Signing on the Dotted Line in a Digital Age

Electronic Transactions and Signatures

Now that the majority of all communications take place via email or some other form of electronic communication, contracts may come into existence without any paper or other tangible record.  Courts have held that contracts can be contained in emails or other electronic forms of communication.

In the event that a dispute arises as to whether a contract has been concluded, or some other form of transaction effected, electronically, the provisions of the relevant Evidence Act of a State or the Commonwealth will govern the admissibility and requirements for proof of electronic communications.

Apart from questions of proof, issues of validity can arise if a signature of a party is required for a contract or other document.  A signature may be required, for example, for:

  • a contract to be accepted by a party if the contract document itself envisages acceptance by signature;
  • contracts or documents which, by law, require a signature, such as a contract for the sale of land (under Section 26 of the Law of Property Act 1936 (South Australia)) or a guarantee; and
  • a deed which a natural person executes “by signing, or making a mark, on the deed” (Law of Property Act, s.41).

Historically, the concept of a signature was the signing of a person’s name, or the making of a mark, on a paper or other copy of a document.  With the advent of computers, it is necessary to consider electronic and digital signatures (which are not the same, as noted below).

Digital and Electronic Transactions Acts

The Electronic Transactions Act 1999 (Cth) was enacted to implement the United Nations Commission on International Trade Law (UNCITRAL) Model Law on Electronic Commerce 1996 which provided a set of internationally accepted rules to remove legal obstacles and provide a more secure environment for electronic commerce.   As the Electronic Transactions Act 1999 (Cth) is restricted to Commonwealth laws, each State and Territory has also enacted their own Electronic Transactions Act (the relevant South Australian Act being the Electronic Transactions Act 2000 (SA)).

Each of these Australian statutes establishes the general rule that a transaction is not invalid because it took place wholly or partly by means of an electronic communication.  However, this general rule does not apply in respect of a transaction to the extent that a more specific provision of the legislative framework applies, as it does in the case of electronic signatures.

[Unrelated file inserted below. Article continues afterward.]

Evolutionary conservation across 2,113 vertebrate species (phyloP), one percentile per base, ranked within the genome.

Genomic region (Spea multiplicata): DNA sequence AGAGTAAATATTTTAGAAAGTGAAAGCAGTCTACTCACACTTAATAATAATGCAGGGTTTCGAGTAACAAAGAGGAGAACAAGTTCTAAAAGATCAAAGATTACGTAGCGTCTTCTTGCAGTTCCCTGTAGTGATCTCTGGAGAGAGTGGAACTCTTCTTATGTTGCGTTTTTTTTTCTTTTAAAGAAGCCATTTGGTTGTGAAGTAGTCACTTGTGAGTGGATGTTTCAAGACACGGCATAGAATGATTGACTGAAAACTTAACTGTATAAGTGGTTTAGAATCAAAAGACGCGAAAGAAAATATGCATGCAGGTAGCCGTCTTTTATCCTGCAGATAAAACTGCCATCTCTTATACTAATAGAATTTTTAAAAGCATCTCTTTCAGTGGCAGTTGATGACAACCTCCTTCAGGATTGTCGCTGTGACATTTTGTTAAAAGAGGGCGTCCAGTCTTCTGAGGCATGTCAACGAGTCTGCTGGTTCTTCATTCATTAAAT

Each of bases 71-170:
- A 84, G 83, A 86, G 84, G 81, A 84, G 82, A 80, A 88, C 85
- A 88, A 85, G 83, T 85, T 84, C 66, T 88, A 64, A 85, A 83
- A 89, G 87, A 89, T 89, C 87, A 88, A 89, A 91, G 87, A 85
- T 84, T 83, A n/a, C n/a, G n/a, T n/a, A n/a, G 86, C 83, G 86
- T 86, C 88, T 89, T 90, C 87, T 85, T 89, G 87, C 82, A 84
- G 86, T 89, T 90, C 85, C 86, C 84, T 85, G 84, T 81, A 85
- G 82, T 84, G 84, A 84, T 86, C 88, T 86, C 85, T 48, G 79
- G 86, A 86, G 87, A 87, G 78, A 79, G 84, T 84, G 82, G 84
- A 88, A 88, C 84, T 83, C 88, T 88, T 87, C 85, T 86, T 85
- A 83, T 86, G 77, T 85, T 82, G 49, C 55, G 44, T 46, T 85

When a law requires the signature of a person, the electronic signature must adopt a reliable method for identifying the signatory and that signatory’s intention in relation to the relevant document.

Electronic Signatures

Electronic signatures often take the form of a digitalized image of a person’s handwritten signature. However, they are more generally a sound, symbol or process attached to a document as a means, and with the intent, of the person signing the document.

In order to rely on an electronic signature, parties need to be able to show that they can identify the signatory and be able to indicate that the signatory knew and agreed to the document they were signing, and be able to show that the method used to affix the signature was reliable.

Digital Signatures

Digital signatures are a more advanced type of electronic signature that involve a link to certain verifiable information which determines their authenticity.  They might also be described as an electronic fingerprint which contains a unique coded message to ensure the authenticity of the signer.

Most digital signatures rely on public key cryptography as their identity verification core.  Essentially, a cryptographically-generated private and public key (a random generated set of digits) is used for identity verification purposes.  The private key is only used by, and known to, the person associated with it.  The related public key is shared publicly and visible by anyone receiving the document which contains the digital signature.

To create a digital signature, the private key is used to generate a unique code from a combination of the private key and the contents of the document itself, and that code is then embedded in the document.  Usually an image attached to the digital signature is calibrated as the visual feature of the signature, such as an electronic copy of the person’s handwritten signature.

If the document is amended in any way after a digital signature has been affixed, the signature will no longer be valid, ensuring a higher level of security and accountability.  A digital signature will typically also have a greater level of evidential strength than an electronic signature in any dispute or litigation.